If you have recently experienced a power cut, it is likely that the timer of the boiler has reset itself. When this occurs you simply need to reprogram it with the right time zone, and it will begin working again.

Look at the pressure gauge

You should check the pressure gauge of your boiler if it won’t fire up. If it is displaying one bar or less, the pressure is low. By increasing the pressure, the boiler will start up again. When the indicator is showing below one it means the water pressure is too low. To get the pressure back up, look for the filling loop that is normally located at the bottom of the unit. It is important that when you are changing the pressure, you have turned off the boiler first. Open the valve and you will hear water filling into the system which should increase the pressure indicator. As soon as the pressure gets to 1.5 you can close the valve and turn the boiler back on.

Increase the thermostat

If the thermostat is less than 21 degrees, it could prevent the boiler from heating your home. Turning the thermostat up to higher than 21 degrees should start the boiler working again.

Reset the boiler

In some cases, all an appliance requires is a simple reset, there may not be any breakdowns or mechanical faults. Your boiler might just need to rest for a minute or two. Try turning off the power supply and waiting about 60 seconds then turn it back on again and hopefully your boiler will fire up as normal.

Bleed the radiators

To carry out this repair you should first turn off your central heating system as all radiators need to be cool. First, attach your radiator key to the valve, then take a piece of cloth and turn the key anti-clockwise slowly. You should hear a hissing sound which means the gas is escaping from the radiator. When the noise stops and you are done, close the valve again.

When should you contact a Gas Safe registered engineer to fix your boiler?

Boiler repairs are not easy, and you won’t always be able to ignite it with the quick fixes above. If you have tried these repairs and they haven’t fired up your boiler, don’t touch any other part of the boiler or central heating system. It may be time to contact the experts.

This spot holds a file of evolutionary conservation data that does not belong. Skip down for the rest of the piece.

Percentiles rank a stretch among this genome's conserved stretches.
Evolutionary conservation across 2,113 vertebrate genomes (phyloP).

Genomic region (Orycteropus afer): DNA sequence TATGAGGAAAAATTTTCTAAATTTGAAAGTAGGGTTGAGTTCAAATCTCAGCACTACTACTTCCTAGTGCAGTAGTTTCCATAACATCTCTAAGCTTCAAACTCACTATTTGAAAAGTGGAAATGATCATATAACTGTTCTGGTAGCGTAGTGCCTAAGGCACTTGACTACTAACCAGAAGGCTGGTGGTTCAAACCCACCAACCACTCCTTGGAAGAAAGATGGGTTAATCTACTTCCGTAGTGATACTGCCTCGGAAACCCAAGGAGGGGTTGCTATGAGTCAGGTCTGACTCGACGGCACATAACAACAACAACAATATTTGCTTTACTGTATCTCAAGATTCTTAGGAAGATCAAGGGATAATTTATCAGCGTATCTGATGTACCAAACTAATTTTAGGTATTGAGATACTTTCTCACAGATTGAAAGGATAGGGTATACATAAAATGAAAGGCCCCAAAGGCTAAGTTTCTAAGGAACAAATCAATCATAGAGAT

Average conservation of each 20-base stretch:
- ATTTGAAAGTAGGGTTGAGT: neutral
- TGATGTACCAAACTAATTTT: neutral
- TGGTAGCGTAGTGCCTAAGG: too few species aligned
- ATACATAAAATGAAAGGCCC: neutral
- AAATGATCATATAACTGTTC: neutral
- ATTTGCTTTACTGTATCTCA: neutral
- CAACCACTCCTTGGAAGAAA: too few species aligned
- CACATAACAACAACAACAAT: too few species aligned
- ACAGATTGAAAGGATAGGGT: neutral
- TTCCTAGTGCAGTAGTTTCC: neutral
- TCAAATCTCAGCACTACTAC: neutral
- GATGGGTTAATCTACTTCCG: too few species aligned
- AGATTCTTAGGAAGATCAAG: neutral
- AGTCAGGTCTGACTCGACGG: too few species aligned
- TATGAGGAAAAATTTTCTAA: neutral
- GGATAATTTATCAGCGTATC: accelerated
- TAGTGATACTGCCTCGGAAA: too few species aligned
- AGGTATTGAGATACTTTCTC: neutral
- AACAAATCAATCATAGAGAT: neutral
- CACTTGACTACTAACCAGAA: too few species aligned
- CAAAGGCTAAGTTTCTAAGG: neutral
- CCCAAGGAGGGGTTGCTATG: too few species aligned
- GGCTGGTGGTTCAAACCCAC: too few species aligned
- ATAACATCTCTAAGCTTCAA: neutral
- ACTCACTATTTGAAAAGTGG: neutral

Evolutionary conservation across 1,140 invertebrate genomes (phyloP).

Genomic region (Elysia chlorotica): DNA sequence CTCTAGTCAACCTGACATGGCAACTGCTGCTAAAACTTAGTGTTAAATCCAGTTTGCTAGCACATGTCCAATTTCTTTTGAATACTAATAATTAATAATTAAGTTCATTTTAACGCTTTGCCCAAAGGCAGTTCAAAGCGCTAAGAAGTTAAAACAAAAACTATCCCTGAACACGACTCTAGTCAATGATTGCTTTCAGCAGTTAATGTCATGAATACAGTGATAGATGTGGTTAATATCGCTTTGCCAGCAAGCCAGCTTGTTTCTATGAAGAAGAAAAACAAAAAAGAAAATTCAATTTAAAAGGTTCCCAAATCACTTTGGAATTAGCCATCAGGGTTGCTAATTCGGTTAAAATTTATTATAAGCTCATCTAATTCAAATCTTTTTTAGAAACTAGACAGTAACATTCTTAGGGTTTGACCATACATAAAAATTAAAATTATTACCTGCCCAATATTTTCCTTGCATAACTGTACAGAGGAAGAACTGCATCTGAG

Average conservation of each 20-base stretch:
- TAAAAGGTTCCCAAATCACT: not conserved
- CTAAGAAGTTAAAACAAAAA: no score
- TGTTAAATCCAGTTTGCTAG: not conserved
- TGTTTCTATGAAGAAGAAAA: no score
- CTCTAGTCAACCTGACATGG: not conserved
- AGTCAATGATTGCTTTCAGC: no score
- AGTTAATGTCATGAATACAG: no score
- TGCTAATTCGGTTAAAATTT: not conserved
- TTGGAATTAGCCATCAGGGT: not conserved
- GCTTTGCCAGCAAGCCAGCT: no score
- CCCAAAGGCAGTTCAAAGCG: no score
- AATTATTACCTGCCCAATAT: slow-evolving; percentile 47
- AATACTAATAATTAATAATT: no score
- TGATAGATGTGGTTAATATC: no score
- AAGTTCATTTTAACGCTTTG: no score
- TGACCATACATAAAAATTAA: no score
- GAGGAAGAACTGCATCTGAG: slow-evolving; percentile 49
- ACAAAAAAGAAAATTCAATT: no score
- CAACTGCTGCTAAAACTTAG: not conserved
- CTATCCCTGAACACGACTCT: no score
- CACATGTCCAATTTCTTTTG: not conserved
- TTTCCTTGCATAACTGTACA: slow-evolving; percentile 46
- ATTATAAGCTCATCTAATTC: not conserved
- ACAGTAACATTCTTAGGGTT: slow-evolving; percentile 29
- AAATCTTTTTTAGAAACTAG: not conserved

You should get in touch with a Gas Safe registered engineer if you experience the following issues:

Pressure problems

Boilers operate on pressure, if the level of pressure is not balanced, the boiler won’t work properly. When there isn’t enough pressure, the boiler will fail to provide enough heat and hot water to the house. If the pressure is too high, your boiler won’t be able to thoroughly heat the water, it will just put pressure on the parts. To find out if your boiler is not working because of a pressure issue, check the pressure gauge. The gauge should not be below or above the green zone when the boiler is off, nor should it be in the red zone.

Water leaks

When there is a leak somewhere in the boiler or heating system, the pressure will start to drop. Look out for dripping water underneath the boiler and pipes.

There isn’t any power

If the boiler is not firing up and you have attempted to reset it several times, it is likely due to an electrical problem. For example, it could be that the circuit board is down. You won’t be able to fix an issue like this on your own, a professional engineer will be able to inspect the boiler and diagnose the problem.

Don’t try to repair the boiler yourself

It may be tempting to try and fix your boiler yourself as finding a reliable engineer that is free to come out can be time consuming. This is why a lot of homeowners attempt to make repairs themselves. However, trying to do so could make the problem worse and in some cases, cause injuries as well. Below are just a few reasons why you should avoid doing big fixes on your boiler.

Gas boilers can be dangerous

It is against the law to conduct repairs on gas appliances if you are not a Gas Safe certified engineer. If you are not qualified you won’t have the knowledge and experience necessary to carefully deal with gas related issues. Unqualified repair attempts could lead to gas leaks, carbon monoxide exposure, and in more severe cases, cause explosions. Carrying out repairs yourself on a gas boiler is not safe for you or anyone in your household.

It invalidates boiler warranty and home insurance

All boilers come with a warranty from the manufacturer and for extended cover you may have taken out home insurance. If you end up tinkering with the boiler, you will invalidate the cover as well as the warranty. Even opening up a boiler is classed as working on the appliance. So, don’t try to touch the body of the boiler and call an engineer to carry out inspections.

You could cause more damage to the boiler

Most people won’t know what they are doing when it comes to trying to fix a boiler. Therefore, it is better and safer to let a professional handle the job. An expert will have knowledge of how the internal parts of a boiler function and have years of experience dealing with different types of boilers from different brands. Unless you are well versed with the inner workings of a boiler and all of its elements, you could end up making the problem worse and damaging the unit altogether.

As we have seen, there are a wide range of various reasons why your boiler is not firing up from insufficient pressure to faulty valves, frozen pipes, and more. Sometimes you might be able to fix the issue on your own, other times you will need to call in a professional. In these cases, you should always choose a Gas Safe certified engineer with insurance to complete the work.